Scattered Church: 4

By Steve Jones

What a great time we had with the ‘Salt and Light’ family last week at 28:18! The weather was perfect, and Bev and I came back feeling very much refreshed. If you weren’t there, I highly recommend downloading some of the talks from here. Of these, Dave Richards on ‘Never Stop Exploring’ and Francois van Niekerk on ‘Living life from the Mountain’ speak directly to the issue I’ve been considering here: the scattered church.

In previous posts, I’ve written about:

1. The growing significance of the scattered church

2. The relevance of Jesus’ teaching about the Kingdom of God

3. What the scattered church is meant to do

Instead of just surviving in this world, the scattered church can THRIVE, both as individuals and as the seeds of new Christian communities.

 

There’s a lot of talk currently about starting innovative ‘fresh expressions’ of church, which are not only in new places but also done differently to ‘traditional church’. I often speak to people who are excited about living for God in their workplace or college, or about somehow planting a new church.

I’m passionately committed to a church that enables Christians to thrive and to be fruitful after they leave the church meeting. I see the church doing this in a whole range of ways, including:

 

Equipping – Pastors, teachers, prophets and others have the God-given ability to fix, train and equip Christians so that they are personally ready to engage in fruitful ministry.

 

Opportunities to learn – Not all training can be done in a classroom, nor whilst sat on a pastor’s sofa! Church activities can provide a training ground, where Christians can learn how to pray for the sick, to organise practical care, to speak God’s word, etc. In a healthy church community, more mature believers set an example and feedback to younger Christians on what they see of them in church life, so helping them to become strong and fruitful in all areas of life.

 

Perspective – We all lose perspective sometimes! We might think that our current problems are insurmountable, or have fixed ideas about how our careers could best progress. We might be stuck in a rut of doing what comes naturally to us, rather than seeing what God can do supernaturally. In church life, we are drawn out of our everyday life, and helped to think bigger and to think biblically.

 

Belonging – The ancient creeds speak of the ‘holy, catholic church’, by which they meant that we should recognise that we are all members of one global church, the body of Christ. We can easily underestimate how important that is.

When Tom Sine spoke at The Kings Centre last autumn, he listed a number of innovative ‘fresh expressions’ of church (sometimes called ‘emerging churches’) that are thriving in communities that the traditional church has not reached. After hearing him, I took time to find out more about these successful ‘fresh expressions’ and found that they were actually all part of large, city churches with regular Sunday meetings. A recent Baptist Union publication put it like this, “The emerging church is not denominational, yet it is parasitic on the denomination”.

I want to be part of a church on which lots of “parasites” are growing – as long as they are reaching out further than the host church can reach!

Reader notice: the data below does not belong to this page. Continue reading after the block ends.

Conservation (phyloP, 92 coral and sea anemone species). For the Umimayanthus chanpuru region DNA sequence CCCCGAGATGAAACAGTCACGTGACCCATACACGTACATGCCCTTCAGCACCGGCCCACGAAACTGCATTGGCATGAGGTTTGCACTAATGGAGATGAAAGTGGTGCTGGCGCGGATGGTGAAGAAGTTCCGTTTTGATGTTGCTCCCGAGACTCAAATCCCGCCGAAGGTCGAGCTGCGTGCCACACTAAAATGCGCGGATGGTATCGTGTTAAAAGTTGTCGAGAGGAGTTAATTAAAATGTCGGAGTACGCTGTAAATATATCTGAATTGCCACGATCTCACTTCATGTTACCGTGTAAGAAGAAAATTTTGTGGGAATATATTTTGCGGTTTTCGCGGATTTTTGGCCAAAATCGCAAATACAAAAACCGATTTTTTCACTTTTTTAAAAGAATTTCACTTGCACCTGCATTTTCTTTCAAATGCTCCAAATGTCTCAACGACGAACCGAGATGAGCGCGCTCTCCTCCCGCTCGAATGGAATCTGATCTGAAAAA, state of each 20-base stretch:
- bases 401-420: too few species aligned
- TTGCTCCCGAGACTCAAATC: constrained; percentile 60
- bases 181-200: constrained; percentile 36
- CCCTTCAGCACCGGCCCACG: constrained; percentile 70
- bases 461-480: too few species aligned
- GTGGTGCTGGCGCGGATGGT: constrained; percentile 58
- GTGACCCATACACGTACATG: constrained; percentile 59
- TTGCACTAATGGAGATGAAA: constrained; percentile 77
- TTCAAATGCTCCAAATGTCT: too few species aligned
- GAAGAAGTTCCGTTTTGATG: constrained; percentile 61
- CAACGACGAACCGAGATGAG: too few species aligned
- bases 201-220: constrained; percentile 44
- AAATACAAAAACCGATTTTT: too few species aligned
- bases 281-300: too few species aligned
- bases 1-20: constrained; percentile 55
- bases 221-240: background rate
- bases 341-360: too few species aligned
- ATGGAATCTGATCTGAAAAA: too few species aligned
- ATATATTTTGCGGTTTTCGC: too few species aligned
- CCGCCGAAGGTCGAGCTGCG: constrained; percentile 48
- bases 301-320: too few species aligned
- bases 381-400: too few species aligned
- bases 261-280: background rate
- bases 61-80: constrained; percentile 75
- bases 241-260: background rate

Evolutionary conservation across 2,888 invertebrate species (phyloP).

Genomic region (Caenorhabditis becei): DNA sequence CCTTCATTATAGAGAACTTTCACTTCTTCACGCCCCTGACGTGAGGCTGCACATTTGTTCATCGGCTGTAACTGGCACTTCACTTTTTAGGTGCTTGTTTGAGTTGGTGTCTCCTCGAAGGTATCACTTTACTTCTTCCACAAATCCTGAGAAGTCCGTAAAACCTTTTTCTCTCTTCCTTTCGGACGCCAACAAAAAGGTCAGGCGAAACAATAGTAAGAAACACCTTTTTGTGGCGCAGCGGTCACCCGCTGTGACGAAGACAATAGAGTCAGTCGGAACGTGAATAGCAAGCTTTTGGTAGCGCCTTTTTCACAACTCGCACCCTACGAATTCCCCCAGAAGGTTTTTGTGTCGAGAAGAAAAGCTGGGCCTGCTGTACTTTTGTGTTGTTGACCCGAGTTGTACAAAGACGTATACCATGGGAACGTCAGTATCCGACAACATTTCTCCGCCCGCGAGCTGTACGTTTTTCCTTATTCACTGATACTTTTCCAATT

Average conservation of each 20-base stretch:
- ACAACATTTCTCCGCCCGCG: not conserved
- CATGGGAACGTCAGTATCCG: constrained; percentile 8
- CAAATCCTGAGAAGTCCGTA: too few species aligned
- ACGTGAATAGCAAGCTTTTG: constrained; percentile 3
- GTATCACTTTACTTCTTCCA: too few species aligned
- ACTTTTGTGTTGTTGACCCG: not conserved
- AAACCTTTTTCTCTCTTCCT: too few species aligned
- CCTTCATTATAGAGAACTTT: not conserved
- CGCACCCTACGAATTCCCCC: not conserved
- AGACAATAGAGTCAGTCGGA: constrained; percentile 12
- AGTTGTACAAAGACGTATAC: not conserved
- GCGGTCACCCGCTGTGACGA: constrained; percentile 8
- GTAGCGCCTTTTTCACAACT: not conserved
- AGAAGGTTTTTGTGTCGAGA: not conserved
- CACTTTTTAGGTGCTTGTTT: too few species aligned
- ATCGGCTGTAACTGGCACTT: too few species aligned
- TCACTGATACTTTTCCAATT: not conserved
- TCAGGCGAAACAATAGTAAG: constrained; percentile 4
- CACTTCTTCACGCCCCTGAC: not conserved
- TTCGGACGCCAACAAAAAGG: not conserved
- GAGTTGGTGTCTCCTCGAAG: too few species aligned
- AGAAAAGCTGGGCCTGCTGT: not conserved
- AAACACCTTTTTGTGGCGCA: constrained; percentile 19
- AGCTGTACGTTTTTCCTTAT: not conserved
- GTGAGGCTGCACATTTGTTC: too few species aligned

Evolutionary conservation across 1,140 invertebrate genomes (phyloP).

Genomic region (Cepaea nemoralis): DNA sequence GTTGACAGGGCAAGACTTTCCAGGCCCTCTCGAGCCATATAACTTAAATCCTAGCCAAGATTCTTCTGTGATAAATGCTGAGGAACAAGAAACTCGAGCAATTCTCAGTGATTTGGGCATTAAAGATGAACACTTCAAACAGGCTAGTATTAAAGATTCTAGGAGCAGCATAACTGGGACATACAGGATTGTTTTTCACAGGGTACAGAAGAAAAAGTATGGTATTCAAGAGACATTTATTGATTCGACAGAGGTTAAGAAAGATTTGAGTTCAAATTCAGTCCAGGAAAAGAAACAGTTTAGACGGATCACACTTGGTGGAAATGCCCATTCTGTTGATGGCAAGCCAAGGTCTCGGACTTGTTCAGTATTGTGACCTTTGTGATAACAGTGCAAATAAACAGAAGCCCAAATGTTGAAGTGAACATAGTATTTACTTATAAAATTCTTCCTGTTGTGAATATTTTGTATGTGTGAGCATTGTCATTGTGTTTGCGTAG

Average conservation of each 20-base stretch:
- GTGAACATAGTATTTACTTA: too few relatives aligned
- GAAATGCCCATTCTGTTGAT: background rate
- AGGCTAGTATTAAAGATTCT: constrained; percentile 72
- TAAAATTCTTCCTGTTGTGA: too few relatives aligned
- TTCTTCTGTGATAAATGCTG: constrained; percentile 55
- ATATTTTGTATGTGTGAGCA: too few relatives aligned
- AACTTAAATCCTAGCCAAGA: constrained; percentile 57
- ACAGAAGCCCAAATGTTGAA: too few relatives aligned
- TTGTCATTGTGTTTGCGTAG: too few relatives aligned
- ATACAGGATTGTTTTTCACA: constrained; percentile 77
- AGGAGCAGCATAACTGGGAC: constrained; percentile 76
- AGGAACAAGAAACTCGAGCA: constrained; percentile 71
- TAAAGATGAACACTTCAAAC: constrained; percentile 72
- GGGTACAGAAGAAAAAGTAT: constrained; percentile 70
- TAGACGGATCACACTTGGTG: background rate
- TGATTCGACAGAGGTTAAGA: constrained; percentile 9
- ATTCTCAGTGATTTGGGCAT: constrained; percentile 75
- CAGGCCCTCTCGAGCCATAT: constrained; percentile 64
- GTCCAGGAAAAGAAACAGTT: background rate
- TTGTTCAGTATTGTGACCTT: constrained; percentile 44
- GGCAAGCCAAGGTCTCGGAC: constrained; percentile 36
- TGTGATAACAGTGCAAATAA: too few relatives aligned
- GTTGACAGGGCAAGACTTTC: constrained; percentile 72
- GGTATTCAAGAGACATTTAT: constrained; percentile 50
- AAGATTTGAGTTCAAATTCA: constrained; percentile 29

Strategy – Existing churches form networks that can be used to connect up isolated Christians, and to organise strategic gatherings in the places to which Christians are scattered, e.g. gathering medics together to have an impact for Jesus in our hospitals.

 

Special events – The majority of Brits show no desire to attend church meetings, but certain events (like cathedral Christmas services) are packed out by ordinary people. Special events like these are not enough to turn the religious tide in Europe, but they are still a huge resource for mission-minded Christians.

 

For the church to thrive, it is not enough for church leaders to plan events and programmes for church members to join in with. Neither is it enough for church members to take independent initiative. Rather, we need to see all kinds of Christian ministry working together.

In the Second World War, when my grandparents had been married for 6 weeks, my grandfather was called up to train as a fighter pilot for the Battle of Britain. Once on active duty, those pilots had a life expectancy of just 6 weeks. My grandfather began his flight training, but when they realised his ability as an engineer, he was moved instead to work on repairing damaged aeroplanes. It was a less glamorous role than being a fighter pilot and one which carried less risk, but it was understood to be absolutely essential for the war effort. Men were volunteering in droves to become pilots, whilst aeronautic engineers were in short supply.

As I pray for ‘workers for the harvest’, I pray that God would provide people to go out and take some daring risks to extend his kingdom, but also people willing to serve in the church as elders and pastors. Those involved in developing ‘fresh expressions’ of church should realise their dependence on existing churches, whilst church leaders must focus their energies on helping Christians to thrive and to overcome the world.

That’s what I want to do!

 

Steve Jones